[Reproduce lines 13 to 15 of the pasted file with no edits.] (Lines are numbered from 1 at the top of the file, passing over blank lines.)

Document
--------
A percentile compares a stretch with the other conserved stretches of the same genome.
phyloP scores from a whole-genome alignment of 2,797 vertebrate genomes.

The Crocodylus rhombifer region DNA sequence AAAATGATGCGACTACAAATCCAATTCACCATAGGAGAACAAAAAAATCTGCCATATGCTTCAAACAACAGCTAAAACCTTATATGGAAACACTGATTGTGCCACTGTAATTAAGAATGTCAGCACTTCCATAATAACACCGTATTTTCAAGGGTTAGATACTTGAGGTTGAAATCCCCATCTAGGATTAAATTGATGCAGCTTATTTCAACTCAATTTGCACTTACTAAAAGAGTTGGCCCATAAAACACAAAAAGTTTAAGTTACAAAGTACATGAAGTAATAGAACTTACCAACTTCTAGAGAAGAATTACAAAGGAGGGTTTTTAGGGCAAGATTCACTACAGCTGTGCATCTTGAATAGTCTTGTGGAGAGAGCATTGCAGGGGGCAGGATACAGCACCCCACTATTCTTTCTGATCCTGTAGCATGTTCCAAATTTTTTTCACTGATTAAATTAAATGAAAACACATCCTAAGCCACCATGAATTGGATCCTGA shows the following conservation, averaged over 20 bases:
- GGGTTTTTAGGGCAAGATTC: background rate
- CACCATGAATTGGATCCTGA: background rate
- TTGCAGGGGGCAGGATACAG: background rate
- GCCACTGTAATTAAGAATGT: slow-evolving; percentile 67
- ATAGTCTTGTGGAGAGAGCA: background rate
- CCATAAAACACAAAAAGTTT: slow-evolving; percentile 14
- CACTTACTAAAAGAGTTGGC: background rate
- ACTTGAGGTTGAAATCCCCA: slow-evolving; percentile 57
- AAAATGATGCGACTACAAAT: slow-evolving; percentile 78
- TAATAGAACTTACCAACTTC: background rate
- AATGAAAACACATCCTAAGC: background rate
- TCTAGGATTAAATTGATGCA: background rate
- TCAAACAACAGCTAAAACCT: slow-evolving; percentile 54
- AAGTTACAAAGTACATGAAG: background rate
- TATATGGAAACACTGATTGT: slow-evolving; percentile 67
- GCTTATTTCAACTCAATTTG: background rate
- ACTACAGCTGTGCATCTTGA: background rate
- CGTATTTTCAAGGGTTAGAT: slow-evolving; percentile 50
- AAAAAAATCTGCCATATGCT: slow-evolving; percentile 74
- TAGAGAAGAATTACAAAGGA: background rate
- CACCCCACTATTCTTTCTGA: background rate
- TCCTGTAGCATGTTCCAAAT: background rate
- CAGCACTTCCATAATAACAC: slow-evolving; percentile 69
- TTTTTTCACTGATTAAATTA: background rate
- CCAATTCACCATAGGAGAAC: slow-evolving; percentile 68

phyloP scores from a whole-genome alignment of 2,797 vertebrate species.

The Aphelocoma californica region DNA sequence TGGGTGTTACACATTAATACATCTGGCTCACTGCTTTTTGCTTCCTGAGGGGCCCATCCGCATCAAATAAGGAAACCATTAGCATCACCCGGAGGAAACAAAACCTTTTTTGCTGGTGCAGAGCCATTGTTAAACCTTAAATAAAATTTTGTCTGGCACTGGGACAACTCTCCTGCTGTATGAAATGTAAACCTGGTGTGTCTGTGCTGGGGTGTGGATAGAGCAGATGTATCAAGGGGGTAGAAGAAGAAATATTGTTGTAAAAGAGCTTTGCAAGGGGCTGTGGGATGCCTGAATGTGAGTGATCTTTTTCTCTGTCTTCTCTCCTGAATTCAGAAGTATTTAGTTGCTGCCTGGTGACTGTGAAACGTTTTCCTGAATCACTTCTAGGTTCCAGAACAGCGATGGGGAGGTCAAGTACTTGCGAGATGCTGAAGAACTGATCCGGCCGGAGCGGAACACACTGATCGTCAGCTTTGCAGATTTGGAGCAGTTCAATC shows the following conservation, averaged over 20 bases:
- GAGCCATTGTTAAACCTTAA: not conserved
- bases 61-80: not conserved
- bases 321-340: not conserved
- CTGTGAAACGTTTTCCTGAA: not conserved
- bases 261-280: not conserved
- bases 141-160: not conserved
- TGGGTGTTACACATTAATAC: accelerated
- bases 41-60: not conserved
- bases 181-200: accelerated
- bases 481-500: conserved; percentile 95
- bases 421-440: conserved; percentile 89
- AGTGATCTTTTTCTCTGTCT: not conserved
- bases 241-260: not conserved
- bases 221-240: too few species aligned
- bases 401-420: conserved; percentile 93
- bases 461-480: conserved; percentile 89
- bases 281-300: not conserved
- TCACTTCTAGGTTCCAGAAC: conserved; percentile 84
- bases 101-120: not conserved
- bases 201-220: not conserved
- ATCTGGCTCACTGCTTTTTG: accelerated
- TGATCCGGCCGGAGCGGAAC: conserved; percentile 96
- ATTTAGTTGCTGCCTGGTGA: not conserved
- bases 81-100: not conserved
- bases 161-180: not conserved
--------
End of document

- TAATAGAACTTACCAACTTC: background rate
- AATGAAAACACATCCTAAGC: background rate
- TCTAGGATTAAATTGATGCA: background rate